In the back of Citari’s car, 21-year-old Carlos Salazar was the first to regain consciousness. The last thing he remembered was seeing the Totem 8 movie theater and turning onto DeBarr. Now he saw trees. Firemen. Cops.
The Chevrolet had come to a stop near a thicket of birch trees at the corner of Russian Jack Springs Park. A door ballooned inward.
Salazar remembered that his roommate, Wrandee Alofaituli, had been in the front on the passenger side. But now her seat was empty.
He looked at the two girls sitting motionless beside him. In the driver’s seat, someone had covered Citari with a white sheet.
“I thought everyone was dead,” Salazar recalled.
Walker, sitting behind Citari, woke to the sound of people shouting. There was a stabbing pain in her side and she couldn’t move her leg. She soon blacked out again, she said. Another passenger, Leakana Moth, opened her eyes as paramedics sawed away the roof of the Monte Carlo.
Seven of the nine people in the two vehicles were hospitalized or injured, police said. Salazar said doctors placed him in intensive care, where they found a laceration on his liver. Moth suffered torn ligaments in her left knee and a fractured right ankle. She lost fluid in her kidney and lungs.
Alofaituli, who could not be reached for an interview, tweeted on the day of the crash that the impact heaved her through a window. “Found me 5 feet away from the car. Thank you GOD for protectin me!”
She wrote another Tweet in caps: “F–K DOUGLAS WYATTS”.
The Air Force described the passengers in Wyatt’s car only as members of the military, assigned to JBER. They are Michael Smith, Brandon Pritz and Janeen Lewis, according to the indictment. Base spokeswoman Erin Eaton said on Friday that she could not talk about the condition of the passengers because of the pending court case. She had been “unable to confirm all three names are active duty airmen,” she said.
Wyatt appeared unhurt at his first court appearance two days after the crash.
NO CRIMINAL HISTORY
Lane Wyatt joined the Air Force in January 2012, just after this 22nd birthday. He arrived at JBER in October to work on Army and Air Force radio equipment for the 673rd Communications Squadron.
We know little about how he spent the last hours before the accident. Commanders at Joint Base Elmendorf-Richardson did not respond to requests to talk about the crash. A fellow airman appeared in court to argue that Wyatt should be released on bail and allowed to return to his duties. Wyatt’s parents, who offered to pay more than $27,000 in bail, also declined to talk about the case or their son. A few details emerged in bail hearings, where prosecutors fought to keep Wyatt from returning to his JBER barracks without a third-party custodian.
Wyatt had been drinking for seven hours at two bars before the collision, prosecutor Will Taylor said in court. Darryl Thompson, an attorney for the Sweatt family, said Wyatt drank first at the Bush Company. The airman told police he had eight drinks at Chilkoot Charlie’s, according to the charges against him.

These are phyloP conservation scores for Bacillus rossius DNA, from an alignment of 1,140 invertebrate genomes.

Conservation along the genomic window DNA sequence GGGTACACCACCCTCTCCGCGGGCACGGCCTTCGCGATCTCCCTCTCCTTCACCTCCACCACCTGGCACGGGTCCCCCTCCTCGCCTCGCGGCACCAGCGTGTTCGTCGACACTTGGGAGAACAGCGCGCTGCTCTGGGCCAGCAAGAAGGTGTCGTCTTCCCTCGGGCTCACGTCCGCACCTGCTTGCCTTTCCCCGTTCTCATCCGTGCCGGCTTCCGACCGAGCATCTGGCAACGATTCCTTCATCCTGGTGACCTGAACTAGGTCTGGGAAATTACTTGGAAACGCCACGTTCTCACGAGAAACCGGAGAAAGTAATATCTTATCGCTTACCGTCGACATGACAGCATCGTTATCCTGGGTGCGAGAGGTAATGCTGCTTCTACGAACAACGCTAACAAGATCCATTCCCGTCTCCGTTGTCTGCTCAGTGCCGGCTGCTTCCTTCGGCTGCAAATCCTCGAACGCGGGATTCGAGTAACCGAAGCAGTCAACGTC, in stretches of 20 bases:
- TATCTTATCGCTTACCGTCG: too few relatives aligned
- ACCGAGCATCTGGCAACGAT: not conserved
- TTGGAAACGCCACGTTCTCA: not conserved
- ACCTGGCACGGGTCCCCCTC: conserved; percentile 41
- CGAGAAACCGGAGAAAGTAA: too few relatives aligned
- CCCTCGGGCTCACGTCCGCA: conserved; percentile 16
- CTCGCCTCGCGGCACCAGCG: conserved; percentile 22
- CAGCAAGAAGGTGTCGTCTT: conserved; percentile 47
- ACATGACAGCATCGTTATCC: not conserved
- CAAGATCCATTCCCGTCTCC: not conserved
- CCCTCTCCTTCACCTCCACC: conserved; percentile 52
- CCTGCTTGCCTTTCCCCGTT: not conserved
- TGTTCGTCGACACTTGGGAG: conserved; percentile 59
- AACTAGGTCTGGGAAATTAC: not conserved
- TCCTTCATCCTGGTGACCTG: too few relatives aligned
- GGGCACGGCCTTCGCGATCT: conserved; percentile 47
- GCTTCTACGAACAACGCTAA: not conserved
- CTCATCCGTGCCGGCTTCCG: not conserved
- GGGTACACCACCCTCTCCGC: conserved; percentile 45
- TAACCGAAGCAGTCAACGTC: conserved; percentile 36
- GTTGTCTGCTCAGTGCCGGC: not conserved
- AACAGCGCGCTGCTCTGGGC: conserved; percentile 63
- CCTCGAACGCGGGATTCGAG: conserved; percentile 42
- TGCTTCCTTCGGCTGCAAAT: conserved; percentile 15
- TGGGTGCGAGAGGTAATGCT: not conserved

At some point upon leaving the bars, Wyatt took advantage of a volunteer program called JBADD — Joint Base Against Drunk Driving — that provides airmen and soldiers who’ve been drinking with free rides back to base, the prosecutor said.
After returning to JBER, Wyatt got behind the wheel of his Chrysler sedan, according to police. At least one of the three others was a co-worker of Wyatt’s who lived away from the base.
The fellow airman, Smith, tried to stop Wyatt from driving drunk, Taylor said. “Mr. Wyatt became angry and still drove anyway.”
“After the accident, he failed to render any assistance to the victims of the other vehicle. He did not ask about the other victims,” Taylor said.
Eaton, the spokeswoman for the 673rd on JBER, would not answer questions about Wyatt’s actions that night, including whether Air Force officials suspect that Wyatt drank at the barracks after leaving Chilkoot Charlie’s, how badly his passengers were hurt and whether they have since returned to duty.
Defense attorney James Christie told a Superior Court judge that Wyatt had no criminal history.
“As the facts come out in this case, his culpability is going to be substantially diminished,” Christie said.
POLICE IN THE HALLWAY
About 7 a.m., Lanita heard a knock at her door.
People have told her that when something bad happens to your child, a strange feeling washes over you.
That never happened to her, she said.
She wrapped herself in a robe and cracked the doorway. Two uniformed officers stood in the darkened hallway. One of them, a woman, asked if they could come inside. She wanted to talk about Citari.
“Is she OK?” Lanita asked.
When the sergeant said Citari had died in a car accident, Lanita began to scream.
The Sweatt family has lived in Anchorage ever since Lanita’s mother, Betty, drove here from Kentucky in the 1960s. Three generations attended church and school here. No one in the immediate family living in Alaska had died before.
“I asked God to forgive me for thinking that I was untouchable, or my family was untouchable,” she said.
Police told her not to go to the crash site, but she put on her church clothes and drove there anyway. Lanita hesitated for a moment before walking up to the police tape, where an officer told her Citari’s body was already gone.
Citari had been a fat, hungry baby and a short, pretty girl, her mother said. She went to school at Russian Jack Elementary School and saved her report cards for free tokens at Chuck E. Cheese in Midtown. She hated for her mother to comb her hair.